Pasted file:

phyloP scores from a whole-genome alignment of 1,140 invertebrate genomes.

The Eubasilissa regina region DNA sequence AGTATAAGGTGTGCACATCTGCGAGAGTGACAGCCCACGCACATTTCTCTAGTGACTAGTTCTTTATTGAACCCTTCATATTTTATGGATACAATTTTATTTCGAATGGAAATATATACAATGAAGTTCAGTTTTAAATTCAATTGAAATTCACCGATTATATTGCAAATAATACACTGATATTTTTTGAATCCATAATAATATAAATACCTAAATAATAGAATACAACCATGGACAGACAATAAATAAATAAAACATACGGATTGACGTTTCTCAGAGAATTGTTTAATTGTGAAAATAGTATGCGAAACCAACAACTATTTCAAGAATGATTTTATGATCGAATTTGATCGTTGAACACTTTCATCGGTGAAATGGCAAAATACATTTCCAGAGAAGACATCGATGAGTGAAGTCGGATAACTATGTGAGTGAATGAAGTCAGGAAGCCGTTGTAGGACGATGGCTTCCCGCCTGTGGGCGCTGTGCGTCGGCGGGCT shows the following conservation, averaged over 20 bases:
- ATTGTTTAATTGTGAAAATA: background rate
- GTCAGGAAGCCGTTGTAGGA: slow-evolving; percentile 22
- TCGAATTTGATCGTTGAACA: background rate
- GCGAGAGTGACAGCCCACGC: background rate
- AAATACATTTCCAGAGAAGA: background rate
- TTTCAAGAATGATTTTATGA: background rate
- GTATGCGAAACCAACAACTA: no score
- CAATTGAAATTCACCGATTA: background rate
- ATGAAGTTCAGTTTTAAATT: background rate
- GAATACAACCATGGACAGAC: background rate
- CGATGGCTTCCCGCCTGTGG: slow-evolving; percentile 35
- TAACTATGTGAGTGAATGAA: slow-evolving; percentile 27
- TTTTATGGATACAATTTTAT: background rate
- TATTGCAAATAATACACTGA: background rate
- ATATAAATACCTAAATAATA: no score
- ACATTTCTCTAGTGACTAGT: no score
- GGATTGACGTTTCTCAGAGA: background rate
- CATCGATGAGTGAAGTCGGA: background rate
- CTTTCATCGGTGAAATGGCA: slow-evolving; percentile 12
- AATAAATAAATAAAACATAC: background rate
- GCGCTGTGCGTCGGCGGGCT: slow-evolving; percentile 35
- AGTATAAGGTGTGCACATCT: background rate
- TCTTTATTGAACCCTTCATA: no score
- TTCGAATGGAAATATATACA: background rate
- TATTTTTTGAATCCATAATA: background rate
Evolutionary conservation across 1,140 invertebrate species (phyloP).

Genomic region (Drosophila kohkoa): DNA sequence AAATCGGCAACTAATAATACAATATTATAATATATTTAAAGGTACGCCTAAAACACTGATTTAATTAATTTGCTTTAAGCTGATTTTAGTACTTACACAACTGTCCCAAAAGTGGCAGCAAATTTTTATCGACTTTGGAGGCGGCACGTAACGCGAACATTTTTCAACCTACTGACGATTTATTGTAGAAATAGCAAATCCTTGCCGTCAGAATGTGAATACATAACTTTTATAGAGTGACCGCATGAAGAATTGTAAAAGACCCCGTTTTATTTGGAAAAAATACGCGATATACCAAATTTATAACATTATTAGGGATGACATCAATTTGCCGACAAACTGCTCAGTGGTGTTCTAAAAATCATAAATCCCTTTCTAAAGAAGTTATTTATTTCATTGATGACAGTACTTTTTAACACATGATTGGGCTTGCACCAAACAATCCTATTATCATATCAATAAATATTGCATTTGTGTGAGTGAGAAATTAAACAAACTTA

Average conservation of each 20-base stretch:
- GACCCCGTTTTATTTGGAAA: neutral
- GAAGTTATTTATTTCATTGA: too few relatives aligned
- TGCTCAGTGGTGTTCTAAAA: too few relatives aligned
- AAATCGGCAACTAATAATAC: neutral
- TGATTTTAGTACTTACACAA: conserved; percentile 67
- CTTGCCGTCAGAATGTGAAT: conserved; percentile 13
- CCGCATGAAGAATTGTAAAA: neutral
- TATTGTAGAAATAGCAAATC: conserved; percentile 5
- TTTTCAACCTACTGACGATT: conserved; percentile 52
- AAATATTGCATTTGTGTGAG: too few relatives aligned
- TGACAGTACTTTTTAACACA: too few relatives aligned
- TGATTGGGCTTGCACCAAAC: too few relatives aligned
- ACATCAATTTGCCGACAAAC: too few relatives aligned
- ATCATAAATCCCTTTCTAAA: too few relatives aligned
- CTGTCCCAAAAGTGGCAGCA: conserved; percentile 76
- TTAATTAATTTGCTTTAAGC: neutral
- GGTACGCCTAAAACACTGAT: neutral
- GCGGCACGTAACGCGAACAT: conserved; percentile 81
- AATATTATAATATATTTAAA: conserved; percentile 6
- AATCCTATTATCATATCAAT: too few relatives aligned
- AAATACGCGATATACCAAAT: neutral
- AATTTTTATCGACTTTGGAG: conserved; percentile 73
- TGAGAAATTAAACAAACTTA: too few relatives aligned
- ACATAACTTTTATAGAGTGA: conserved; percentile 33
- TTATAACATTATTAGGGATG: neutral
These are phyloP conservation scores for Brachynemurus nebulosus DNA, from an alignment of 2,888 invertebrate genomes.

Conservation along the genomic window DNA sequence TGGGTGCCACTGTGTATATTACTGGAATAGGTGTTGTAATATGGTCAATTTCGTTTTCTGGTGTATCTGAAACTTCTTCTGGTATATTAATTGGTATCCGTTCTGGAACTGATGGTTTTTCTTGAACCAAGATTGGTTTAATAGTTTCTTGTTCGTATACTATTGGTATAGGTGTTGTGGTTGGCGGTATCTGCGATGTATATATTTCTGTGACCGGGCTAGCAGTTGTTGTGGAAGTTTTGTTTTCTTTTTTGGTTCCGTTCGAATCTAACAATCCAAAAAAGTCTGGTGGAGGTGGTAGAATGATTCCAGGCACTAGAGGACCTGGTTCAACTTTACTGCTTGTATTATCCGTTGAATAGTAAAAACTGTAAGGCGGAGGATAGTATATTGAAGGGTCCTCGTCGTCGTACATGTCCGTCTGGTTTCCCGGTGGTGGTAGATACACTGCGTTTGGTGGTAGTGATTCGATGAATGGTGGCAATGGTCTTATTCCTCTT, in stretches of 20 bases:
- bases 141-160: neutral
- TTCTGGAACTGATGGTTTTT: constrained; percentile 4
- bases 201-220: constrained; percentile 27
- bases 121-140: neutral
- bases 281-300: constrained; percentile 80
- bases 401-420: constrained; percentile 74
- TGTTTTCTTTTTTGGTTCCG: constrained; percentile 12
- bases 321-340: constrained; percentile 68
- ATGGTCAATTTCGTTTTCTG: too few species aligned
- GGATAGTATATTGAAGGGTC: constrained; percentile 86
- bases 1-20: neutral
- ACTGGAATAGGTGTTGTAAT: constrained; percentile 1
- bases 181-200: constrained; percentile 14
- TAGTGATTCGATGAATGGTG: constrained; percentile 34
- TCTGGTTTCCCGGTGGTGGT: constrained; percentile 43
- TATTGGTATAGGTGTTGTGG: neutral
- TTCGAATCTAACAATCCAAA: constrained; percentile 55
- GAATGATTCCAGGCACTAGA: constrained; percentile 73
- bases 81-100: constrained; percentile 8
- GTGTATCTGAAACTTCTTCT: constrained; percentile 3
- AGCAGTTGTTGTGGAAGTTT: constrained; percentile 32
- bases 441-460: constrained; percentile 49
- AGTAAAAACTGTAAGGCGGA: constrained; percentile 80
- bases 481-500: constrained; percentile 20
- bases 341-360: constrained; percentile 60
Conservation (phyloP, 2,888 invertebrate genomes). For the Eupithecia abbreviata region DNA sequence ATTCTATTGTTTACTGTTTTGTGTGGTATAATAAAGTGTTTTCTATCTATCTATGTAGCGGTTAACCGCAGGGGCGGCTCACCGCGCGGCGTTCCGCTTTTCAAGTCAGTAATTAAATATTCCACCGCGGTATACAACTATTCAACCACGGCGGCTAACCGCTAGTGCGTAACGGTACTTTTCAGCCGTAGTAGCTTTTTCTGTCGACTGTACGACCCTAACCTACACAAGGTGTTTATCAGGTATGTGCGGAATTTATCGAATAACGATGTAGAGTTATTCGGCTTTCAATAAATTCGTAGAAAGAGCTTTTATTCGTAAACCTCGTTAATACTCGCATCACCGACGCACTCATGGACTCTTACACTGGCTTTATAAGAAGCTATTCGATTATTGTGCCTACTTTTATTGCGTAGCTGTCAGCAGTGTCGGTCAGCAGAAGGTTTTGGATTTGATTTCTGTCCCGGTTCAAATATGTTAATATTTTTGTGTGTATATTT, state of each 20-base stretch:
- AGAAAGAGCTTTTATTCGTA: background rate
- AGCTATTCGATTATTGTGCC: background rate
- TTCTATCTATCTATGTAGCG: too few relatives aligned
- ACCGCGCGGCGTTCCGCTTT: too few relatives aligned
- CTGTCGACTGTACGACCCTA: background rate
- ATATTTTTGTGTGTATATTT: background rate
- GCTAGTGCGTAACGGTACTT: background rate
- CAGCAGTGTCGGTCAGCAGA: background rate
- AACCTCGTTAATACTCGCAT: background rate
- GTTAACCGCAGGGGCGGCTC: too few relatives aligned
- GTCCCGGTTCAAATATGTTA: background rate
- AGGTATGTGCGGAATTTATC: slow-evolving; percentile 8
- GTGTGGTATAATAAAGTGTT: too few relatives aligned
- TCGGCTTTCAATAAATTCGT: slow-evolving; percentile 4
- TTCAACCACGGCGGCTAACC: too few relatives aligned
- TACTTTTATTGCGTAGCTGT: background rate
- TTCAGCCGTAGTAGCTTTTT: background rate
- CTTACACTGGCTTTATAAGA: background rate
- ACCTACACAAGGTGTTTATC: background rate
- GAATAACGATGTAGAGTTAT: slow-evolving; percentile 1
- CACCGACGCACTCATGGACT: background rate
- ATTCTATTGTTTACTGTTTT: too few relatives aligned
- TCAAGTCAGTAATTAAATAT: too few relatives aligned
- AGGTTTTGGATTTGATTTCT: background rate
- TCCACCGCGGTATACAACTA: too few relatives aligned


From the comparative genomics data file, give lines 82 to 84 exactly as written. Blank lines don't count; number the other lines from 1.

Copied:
- bases 341-360: constrained; percentile 60
Conservation (phyloP, 2,888 invertebrate genomes). For the Eupithecia abbreviata region DNA sequence ATTCTATTGTTTACTGTTTTGTGTGGTATAATAAAGTGTTTTCTATCTATCTATGTAGCGGTTAACCGCAGGGGCGGCTCACCGCGCGGCGTTCCGCTTTTCAAGTCAGTAATTAAATATTCCACCGCGGTATACAACTATTCAACCACGGCGGCTAACCGCTAGTGCGTAACGGTACTTTTCAGCCGTAGTAGCTTTTTCTGTCGACTGTACGACCCTAACCTACACAAGGTGTTTATCAGGTATGTGCGGAATTTATCGAATAACGATGTAGAGTTATTCGGCTTTCAATAAATTCGTAGAAAGAGCTTTTATTCGTAAACCTCGTTAATACTCGCATCACCGACGCACTCATGGACTCTTACACTGGCTTTATAAGAAGCTATTCGATTATTGTGCCTACTTTTATTGCGTAGCTGTCAGCAGTGTCGGTCAGCAGAAGGTTTTGGATTTGATTTCTGTCCCGGTTCAAATATGTTAATATTTTTGTGTGTATATTT, state of each 20-base stretch:
- AGAAAGAGCTTTTATTCGTA: background rate